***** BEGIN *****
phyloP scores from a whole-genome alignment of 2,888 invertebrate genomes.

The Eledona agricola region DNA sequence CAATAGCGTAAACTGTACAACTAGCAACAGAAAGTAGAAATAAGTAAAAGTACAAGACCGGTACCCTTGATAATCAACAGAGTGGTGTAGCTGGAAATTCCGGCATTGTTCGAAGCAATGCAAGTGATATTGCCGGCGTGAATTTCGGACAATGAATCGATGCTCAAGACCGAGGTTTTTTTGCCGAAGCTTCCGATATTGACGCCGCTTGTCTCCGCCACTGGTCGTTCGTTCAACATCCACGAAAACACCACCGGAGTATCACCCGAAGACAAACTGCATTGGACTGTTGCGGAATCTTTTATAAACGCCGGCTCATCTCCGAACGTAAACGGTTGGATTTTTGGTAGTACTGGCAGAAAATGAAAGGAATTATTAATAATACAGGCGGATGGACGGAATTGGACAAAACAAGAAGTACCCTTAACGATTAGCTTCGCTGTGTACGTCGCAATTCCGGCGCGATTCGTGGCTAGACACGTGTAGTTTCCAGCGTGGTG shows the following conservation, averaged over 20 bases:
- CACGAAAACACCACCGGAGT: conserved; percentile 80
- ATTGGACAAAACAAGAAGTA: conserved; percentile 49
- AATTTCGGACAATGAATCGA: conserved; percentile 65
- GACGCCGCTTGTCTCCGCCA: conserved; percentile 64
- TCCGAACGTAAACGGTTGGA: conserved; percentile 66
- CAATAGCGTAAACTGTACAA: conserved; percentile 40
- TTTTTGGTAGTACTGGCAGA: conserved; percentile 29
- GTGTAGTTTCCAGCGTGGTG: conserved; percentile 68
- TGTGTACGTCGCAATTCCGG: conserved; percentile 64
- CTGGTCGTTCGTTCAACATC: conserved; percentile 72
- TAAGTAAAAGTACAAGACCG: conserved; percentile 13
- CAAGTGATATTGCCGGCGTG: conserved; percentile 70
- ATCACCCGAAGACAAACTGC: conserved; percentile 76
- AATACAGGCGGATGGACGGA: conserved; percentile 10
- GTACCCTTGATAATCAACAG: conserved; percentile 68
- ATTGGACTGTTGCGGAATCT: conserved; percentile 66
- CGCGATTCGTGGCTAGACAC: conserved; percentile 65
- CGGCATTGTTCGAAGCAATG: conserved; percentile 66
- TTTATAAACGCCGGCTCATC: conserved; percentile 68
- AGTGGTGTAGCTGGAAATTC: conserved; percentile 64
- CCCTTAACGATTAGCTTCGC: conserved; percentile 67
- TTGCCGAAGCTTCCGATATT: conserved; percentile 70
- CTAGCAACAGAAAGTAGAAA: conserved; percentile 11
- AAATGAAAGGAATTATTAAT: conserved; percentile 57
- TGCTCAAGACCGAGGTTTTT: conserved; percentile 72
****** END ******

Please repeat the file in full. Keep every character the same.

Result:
phyloP scores from a whole-genome alignment of 2,888 invertebrate genomes.

The Eledona agricola region DNA sequence CAATAGCGTAAACTGTACAACTAGCAACAGAAAGTAGAAATAAGTAAAAGTACAAGACCGGTACCCTTGATAATCAACAGAGTGGTGTAGCTGGAAATTCCGGCATTGTTCGAAGCAATGCAAGTGATATTGCCGGCGTGAATTTCGGACAATGAATCGATGCTCAAGACCGAGGTTTTTTTGCCGAAGCTTCCGATATTGACGCCGCTTGTCTCCGCCACTGGTCGTTCGTTCAACATCCACGAAAACACCACCGGAGTATCACCCGAAGACAAACTGCATTGGACTGTTGCGGAATCTTTTATAAACGCCGGCTCATCTCCGAACGTAAACGGTTGGATTTTTGGTAGTACTGGCAGAAAATGAAAGGAATTATTAATAATACAGGCGGATGGACGGAATTGGACAAAACAAGAAGTACCCTTAACGATTAGCTTCGCTGTGTACGTCGCAATTCCGGCGCGATTCGTGGCTAGACACGTGTAGTTTCCAGCGTGGTG shows the following conservation, averaged over 20 bases:
- CACGAAAACACCACCGGAGT: conserved; percentile 80
- ATTGGACAAAACAAGAAGTA: conserved; percentile 49
- AATTTCGGACAATGAATCGA: conserved; percentile 65
- GACGCCGCTTGTCTCCGCCA: conserved; percentile 64
- TCCGAACGTAAACGGTTGGA: conserved; percentile 66
- CAATAGCGTAAACTGTACAA: conserved; percentile 40
- TTTTTGGTAGTACTGGCAGA: conserved; percentile 29
- GTGTAGTTTCCAGCGTGGTG: conserved; percentile 68
- TGTGTACGTCGCAATTCCGG: conserved; percentile 64
- CTGGTCGTTCGTTCAACATC: conserved; percentile 72
- TAAGTAAAAGTACAAGACCG: conserved; percentile 13
- CAAGTGATATTGCCGGCGTG: conserved; percentile 70
- ATCACCCGAAGACAAACTGC: conserved; percentile 76
- AATACAGGCGGATGGACGGA: conserved; percentile 10
- GTACCCTTGATAATCAACAG: conserved; percentile 68
- ATTGGACTGTTGCGGAATCT: conserved; percentile 66
- CGCGATTCGTGGCTAGACAC: conserved; percentile 65
- CGGCATTGTTCGAAGCAATG: conserved; percentile 66
- TTTATAAACGCCGGCTCATC: conserved; percentile 68
- AGTGGTGTAGCTGGAAATTC: conserved; percentile 64
- CCCTTAACGATTAGCTTCGC: conserved; percentile 67
- TTGCCGAAGCTTCCGATATT: conserved; percentile 70
- CTAGCAACAGAAAGTAGAAA: conserved; percentile 11
- AAATGAAAGGAATTATTAAT: conserved; percentile 57
- TGCTCAAGACCGAGGTTTTT: conserved; percentile 72